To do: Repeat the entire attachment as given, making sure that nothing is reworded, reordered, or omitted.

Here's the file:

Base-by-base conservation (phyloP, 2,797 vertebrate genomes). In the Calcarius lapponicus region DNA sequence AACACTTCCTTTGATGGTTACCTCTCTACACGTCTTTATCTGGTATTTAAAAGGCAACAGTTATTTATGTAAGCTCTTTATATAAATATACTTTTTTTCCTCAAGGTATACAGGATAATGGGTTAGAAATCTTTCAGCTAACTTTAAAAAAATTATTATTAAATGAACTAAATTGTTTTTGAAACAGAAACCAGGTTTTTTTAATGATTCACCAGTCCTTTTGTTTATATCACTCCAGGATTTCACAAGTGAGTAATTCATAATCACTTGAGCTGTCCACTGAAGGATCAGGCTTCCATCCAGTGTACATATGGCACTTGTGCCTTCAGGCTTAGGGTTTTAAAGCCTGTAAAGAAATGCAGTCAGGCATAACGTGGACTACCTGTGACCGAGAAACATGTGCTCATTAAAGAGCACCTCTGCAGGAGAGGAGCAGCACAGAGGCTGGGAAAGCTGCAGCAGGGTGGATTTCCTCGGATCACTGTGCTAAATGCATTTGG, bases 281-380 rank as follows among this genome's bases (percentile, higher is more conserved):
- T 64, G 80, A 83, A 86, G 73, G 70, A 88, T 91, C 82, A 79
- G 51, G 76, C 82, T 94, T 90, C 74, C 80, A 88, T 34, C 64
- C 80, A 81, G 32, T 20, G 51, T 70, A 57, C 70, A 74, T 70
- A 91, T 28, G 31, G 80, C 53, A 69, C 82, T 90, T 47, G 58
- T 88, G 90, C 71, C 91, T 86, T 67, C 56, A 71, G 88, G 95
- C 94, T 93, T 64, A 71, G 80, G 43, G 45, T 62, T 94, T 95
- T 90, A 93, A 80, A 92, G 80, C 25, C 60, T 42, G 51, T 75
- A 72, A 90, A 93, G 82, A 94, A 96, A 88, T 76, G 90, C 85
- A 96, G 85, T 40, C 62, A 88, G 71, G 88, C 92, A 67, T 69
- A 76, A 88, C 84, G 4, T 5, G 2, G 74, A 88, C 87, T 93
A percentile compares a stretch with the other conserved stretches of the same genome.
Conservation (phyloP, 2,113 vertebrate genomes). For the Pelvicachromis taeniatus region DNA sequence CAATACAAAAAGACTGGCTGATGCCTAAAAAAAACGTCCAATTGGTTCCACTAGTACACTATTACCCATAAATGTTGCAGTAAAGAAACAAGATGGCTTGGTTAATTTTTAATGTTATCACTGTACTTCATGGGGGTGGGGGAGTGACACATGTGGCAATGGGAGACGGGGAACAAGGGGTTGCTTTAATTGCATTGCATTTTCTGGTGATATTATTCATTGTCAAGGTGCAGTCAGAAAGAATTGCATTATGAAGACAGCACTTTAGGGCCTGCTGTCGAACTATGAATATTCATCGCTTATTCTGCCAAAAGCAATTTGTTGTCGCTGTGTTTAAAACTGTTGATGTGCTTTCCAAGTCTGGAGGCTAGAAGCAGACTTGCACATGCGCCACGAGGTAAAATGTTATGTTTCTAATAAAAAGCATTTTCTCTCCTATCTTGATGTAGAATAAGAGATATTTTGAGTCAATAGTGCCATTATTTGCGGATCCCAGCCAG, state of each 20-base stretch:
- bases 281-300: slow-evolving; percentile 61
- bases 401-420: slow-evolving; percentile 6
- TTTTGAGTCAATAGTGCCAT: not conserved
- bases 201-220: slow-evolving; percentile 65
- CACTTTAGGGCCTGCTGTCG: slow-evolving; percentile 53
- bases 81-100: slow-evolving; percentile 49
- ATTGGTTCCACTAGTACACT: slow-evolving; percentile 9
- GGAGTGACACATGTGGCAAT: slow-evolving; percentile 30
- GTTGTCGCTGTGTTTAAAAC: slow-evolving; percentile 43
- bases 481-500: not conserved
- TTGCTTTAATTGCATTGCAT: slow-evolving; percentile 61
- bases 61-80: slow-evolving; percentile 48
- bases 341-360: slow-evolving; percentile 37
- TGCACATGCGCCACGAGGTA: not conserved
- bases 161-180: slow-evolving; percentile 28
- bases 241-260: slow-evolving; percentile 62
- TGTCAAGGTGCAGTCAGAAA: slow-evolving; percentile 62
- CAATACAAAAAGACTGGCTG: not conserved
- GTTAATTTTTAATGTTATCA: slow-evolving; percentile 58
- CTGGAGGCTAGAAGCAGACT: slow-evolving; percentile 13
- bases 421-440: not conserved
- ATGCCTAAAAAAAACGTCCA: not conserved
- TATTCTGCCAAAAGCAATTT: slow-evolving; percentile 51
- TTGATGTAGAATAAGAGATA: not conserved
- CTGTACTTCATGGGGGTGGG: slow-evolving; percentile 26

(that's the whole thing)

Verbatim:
Base-by-base conservation (phyloP, 2,797 vertebrate genomes). In the Calcarius lapponicus region DNA sequence AACACTTCCTTTGATGGTTACCTCTCTACACGTCTTTATCTGGTATTTAAAAGGCAACAGTTATTTATGTAAGCTCTTTATATAAATATACTTTTTTTCCTCAAGGTATACAGGATAATGGGTTAGAAATCTTTCAGCTAACTTTAAAAAAATTATTATTAAATGAACTAAATTGTTTTTGAAACAGAAACCAGGTTTTTTTAATGATTCACCAGTCCTTTTGTTTATATCACTCCAGGATTTCACAAGTGAGTAATTCATAATCACTTGAGCTGTCCACTGAAGGATCAGGCTTCCATCCAGTGTACATATGGCACTTGTGCCTTCAGGCTTAGGGTTTTAAAGCCTGTAAAGAAATGCAGTCAGGCATAACGTGGACTACCTGTGACCGAGAAACATGTGCTCATTAAAGAGCACCTCTGCAGGAGAGGAGCAGCACAGAGGCTGGGAAAGCTGCAGCAGGGTGGATTTCCTCGGATCACTGTGCTAAATGCATTTGG, bases 281-380 rank as follows among this genome's bases (percentile, higher is more conserved):
- T 64, G 80, A 83, A 86, G 73, G 70, A 88, T 91, C 82, A 79
- G 51, G 76, C 82, T 94, T 90, C 74, C 80, A 88, T 34, C 64
- C 80, A 81, G 32, T 20, G 51, T 70, A 57, C 70, A 74, T 70
- A 91, T 28, G 31, G 80, C 53, A 69, C 82, T 90, T 47, G 58
- T 88, G 90, C 71, C 91, T 86, T 67, C 56, A 71, G 88, G 95
- C 94, T 93, T 64, A 71, G 80, G 43, G 45, T 62, T 94, T 95
- T 90, A 93, A 80, A 92, G 80, C 25, C 60, T 42, G 51, T 75
- A 72, A 90, A 93, G 82, A 94, A 96, A 88, T 76, G 90, C 85
- A 96, G 85, T 40, C 62, A 88, G 71, G 88, C 92, A 67, T 69
- A 76, A 88, C 84, G 4, T 5, G 2, G 74, A 88, C 87, T 93
A percentile compares a stretch with the other conserved stretches of the same genome.
Conservation (phyloP, 2,113 vertebrate genomes). For the Pelvicachromis taeniatus region DNA sequence CAATACAAAAAGACTGGCTGATGCCTAAAAAAAACGTCCAATTGGTTCCACTAGTACACTATTACCCATAAATGTTGCAGTAAAGAAACAAGATGGCTTGGTTAATTTTTAATGTTATCACTGTACTTCATGGGGGTGGGGGAGTGACACATGTGGCAATGGGAGACGGGGAACAAGGGGTTGCTTTAATTGCATTGCATTTTCTGGTGATATTATTCATTGTCAAGGTGCAGTCAGAAAGAATTGCATTATGAAGACAGCACTTTAGGGCCTGCTGTCGAACTATGAATATTCATCGCTTATTCTGCCAAAAGCAATTTGTTGTCGCTGTGTTTAAAACTGTTGATGTGCTTTCCAAGTCTGGAGGCTAGAAGCAGACTTGCACATGCGCCACGAGGTAAAATGTTATGTTTCTAATAAAAAGCATTTTCTCTCCTATCTTGATGTAGAATAAGAGATATTTTGAGTCAATAGTGCCATTATTTGCGGATCCCAGCCAG, state of each 20-base stretch:
- bases 281-300: slow-evolving; percentile 61
- bases 401-420: slow-evolving; percentile 6
- TTTTGAGTCAATAGTGCCAT: not conserved
- bases 201-220: slow-evolving; percentile 65
- CACTTTAGGGCCTGCTGTCG: slow-evolving; percentile 53
- bases 81-100: slow-evolving; percentile 49
- ATTGGTTCCACTAGTACACT: slow-evolving; percentile 9
- GGAGTGACACATGTGGCAAT: slow-evolving; percentile 30
- GTTGTCGCTGTGTTTAAAAC: slow-evolving; percentile 43
- bases 481-500: not conserved
- TTGCTTTAATTGCATTGCAT: slow-evolving; percentile 61
- bases 61-80: slow-evolving; percentile 48
- bases 341-360: slow-evolving; percentile 37
- TGCACATGCGCCACGAGGTA: not conserved
- bases 161-180: slow-evolving; percentile 28
- bases 241-260: slow-evolving; percentile 62
- TGTCAAGGTGCAGTCAGAAA: slow-evolving; percentile 62
- CAATACAAAAAGACTGGCTG: not conserved
- GTTAATTTTTAATGTTATCA: slow-evolving; percentile 58
- CTGGAGGCTAGAAGCAGACT: slow-evolving; percentile 13
- bases 421-440: not conserved
- ATGCCTAAAAAAAACGTCCA: not conserved
- TATTCTGCCAAAAGCAATTT: slow-evolving; percentile 51
- TTGATGTAGAATAAGAGATA: not conserved
- CTGTACTTCATGGGGGTGGG: slow-evolving; percentile 26